Section I. The Threatening Catastrophe: Responding Now
Track 2: The Technological Response: Geo-Engineering
(Kevin O’Brien and Forrest Cingerman)
The climate is changing and will continue to change because of the unintended consequences of industrial technologies. In response, some scientists and engineers are now designing plans for large-scale technologies to make further, more intentional changes. Proposals include the creation of artificial clouds to reflect more of the sun’s light back into space, fertilizing the ocean to create algae blooms to absorb more CO2, and many more. Discussions of the political and philosophical implications of such proposals are just beginning: does such adaptation to a changing climate undermine efforts to reduce consumption and pollution? Do such alterations of the atmosphere exacerbate the anthropocentric hubris that created the problem of climate change in the first place? What institution has the authority and the power to decide upon, balance the risks of, and monitor such global-scale interventions in the atmosphere? This track will consider such questions and particularly emphasize the importance of religious institutions and scholars of religion to their continued consideration.
Wil Burns & Andrew Strauss, eds., Climate Change Geoengineering: Philosophical Perspectives, Legal Issues, and Governance Frameworks. (New York: Cambridge, 2013).
Forrest Clingerman & Kevin O’Brien, “Playing God: Religion in the Geoengineering Debate” The Bulletin of Atomic Scientists, May/June 2014.
David Keith, A Case for Climate Engineering. (Cambridge, MA: MIT Press, 2013).
Clive Hamilton, Earth Masters: The Dawn of the Age of Climate Engineering. (New Haven: Yale University Press, 2014).
CJ Preston, ed. Engineering the Climate: The Ethics of Solar Radiation Management. (New York: Lexington Books, 2013).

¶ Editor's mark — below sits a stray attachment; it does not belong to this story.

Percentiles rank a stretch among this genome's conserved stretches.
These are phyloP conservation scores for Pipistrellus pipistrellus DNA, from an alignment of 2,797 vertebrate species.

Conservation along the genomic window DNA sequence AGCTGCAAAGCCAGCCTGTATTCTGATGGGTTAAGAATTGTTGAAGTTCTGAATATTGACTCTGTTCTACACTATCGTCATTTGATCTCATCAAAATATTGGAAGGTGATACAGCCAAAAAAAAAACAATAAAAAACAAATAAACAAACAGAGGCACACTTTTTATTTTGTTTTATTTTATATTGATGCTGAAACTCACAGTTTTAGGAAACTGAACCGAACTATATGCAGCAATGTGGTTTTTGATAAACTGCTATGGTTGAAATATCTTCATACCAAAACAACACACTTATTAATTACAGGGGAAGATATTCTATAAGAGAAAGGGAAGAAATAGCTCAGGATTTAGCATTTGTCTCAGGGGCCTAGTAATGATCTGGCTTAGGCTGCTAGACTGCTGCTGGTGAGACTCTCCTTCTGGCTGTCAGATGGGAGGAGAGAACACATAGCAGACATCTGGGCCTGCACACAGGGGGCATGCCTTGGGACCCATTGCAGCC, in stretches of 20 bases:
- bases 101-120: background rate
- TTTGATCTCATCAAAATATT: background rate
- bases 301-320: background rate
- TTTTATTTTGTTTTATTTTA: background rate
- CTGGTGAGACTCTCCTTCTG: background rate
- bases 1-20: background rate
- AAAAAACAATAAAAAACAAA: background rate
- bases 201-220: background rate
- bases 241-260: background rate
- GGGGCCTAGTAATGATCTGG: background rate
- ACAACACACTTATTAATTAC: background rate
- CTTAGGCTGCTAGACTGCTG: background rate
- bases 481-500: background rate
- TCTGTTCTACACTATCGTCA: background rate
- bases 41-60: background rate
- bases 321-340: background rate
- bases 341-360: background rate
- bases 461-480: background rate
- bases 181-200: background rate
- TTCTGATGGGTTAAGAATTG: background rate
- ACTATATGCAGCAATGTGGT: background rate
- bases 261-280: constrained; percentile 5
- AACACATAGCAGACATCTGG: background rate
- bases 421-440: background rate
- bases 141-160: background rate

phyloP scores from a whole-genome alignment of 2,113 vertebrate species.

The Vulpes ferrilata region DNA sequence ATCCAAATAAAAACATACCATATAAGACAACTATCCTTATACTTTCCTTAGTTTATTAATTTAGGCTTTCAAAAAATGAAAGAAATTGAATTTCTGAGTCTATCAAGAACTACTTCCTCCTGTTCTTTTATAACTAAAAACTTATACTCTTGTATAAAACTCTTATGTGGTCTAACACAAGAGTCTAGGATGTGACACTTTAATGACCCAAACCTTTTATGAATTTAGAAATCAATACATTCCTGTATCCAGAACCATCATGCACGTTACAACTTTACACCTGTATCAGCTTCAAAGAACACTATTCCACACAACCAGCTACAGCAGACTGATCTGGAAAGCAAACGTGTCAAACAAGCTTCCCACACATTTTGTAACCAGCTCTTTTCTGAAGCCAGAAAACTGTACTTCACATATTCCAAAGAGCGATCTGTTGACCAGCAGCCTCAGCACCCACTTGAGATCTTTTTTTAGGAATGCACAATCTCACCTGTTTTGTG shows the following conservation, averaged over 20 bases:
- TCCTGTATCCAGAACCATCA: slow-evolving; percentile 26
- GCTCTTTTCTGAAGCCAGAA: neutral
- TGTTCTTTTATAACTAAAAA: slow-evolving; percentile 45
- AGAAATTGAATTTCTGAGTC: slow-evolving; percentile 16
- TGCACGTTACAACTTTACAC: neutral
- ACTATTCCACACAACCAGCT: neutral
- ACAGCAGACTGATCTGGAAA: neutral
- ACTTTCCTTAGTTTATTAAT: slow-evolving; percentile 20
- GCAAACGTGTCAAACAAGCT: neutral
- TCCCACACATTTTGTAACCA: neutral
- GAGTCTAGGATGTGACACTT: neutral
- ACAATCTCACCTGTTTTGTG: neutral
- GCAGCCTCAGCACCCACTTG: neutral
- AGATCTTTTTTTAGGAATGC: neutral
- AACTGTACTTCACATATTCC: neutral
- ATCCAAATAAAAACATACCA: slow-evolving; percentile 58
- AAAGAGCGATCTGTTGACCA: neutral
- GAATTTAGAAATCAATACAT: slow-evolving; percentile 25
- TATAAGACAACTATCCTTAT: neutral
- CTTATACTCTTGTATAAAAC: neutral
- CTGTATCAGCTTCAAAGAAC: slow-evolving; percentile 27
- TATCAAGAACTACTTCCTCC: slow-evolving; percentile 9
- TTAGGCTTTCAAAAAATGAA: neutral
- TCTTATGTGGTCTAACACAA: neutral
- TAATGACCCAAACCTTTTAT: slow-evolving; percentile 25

- Thomas Bruhn: Project Scientist, Institute for Advanced Sustainability Studies
Wil Burns: Co-Executive Director, Washington Climate Geoengineering Consortium
Forrest Clingerman: Associate Professor of Religion, Ohio Northern University
Sarah Fredericks: Associate Professor of Religion and Philosophy, University of North Texas
Laura Hartman: Associate Professor of Religion, Augustana College
Willis Jenkins: Associate Professor of Religion, Ethics, and the Environment, University of Virginia
Kevin J. O’Brien: Associate Professor of Religion, Pacific Lutheran University
Dane Scott: Director of the Mansfield Ethics and Public Affairs Program & Associate Professor of Ethics, University of Montana
Stefan Skrimshire: Lecturer in Theology and Religious Studies, University of Leeds
Toby Svoboda: Assistant Professor of Philosophy, Fairfield University
Marit Trelstad: Associate Professor of Religion, Pacific Lutheran University
SESSION 1: Friday, June 5, 2-3.30 pm Introductions
Self-introductions from all participants
Introductions to Climate Engineering (Tom Bruhn & Toby Svoboda)
SESSION 2: Friday, June 5, 4-5.30 pm Christian Ethical Responses to Climate Engineering
2 pre-read papers (Laura Hartman & Kevin O’Brien – 10 minute summary each)
Respondent (Will Burns, 15 minutes)
Discussion (55 minutes)
SESSION 3: Saturday, June 6, 11 am -12.30 pm Philosophical Responses to Climate Engineering
2 pre-read papers (Dane Scott & Toby Svoboda)
Respondent (Marit Trelstad, 15 minutes)
Discussion (55 minutes
SESSION 4: Saturday, June 6, 2-3.30 pm Theological Responses to Climate Engineering
2 pre-read papers (Sarah Fredericks & Forrest)
Respondent (Laura Hartman, 15 minutes)
Discussion (55 minutes)
SESSION 5: Saturday, June 6, 4-5.30 pm Working Session
Time for informal collaborations, discussions, or rest
SESSION 6: Sunday, June 7, 11– 12.30 pm Policy, Communication, and Climate Engineering
2 papers delivered (Tom Bruhn & Wil Burns, 30 minutes each)
Open discussion (30 minutes)
SESSION 7: Sunday, June 7, 2-3.30 pm Discussion Session
Discussion of pre-read papers from those not present
Response to and discussion of Skrimshire paper (Forrest Clingerman)
Response to and discussion of Jenkins paper (Kevin O’Brien)
SESSION 8: Sunday, June 7, 4 – 5.30 pm Concluding Thoughts & Work Ahead
Reflective response to the previous sessions (Marit Trelstad, 20 min)
Facilitated discussion (60 minutes)
Papers will be edited in response to comments and expanded in light of our discussions, and then will be published in an edited volume tentatively entitled Calming the Storm: Theological and Ethical Perspectives on Climate Engineering.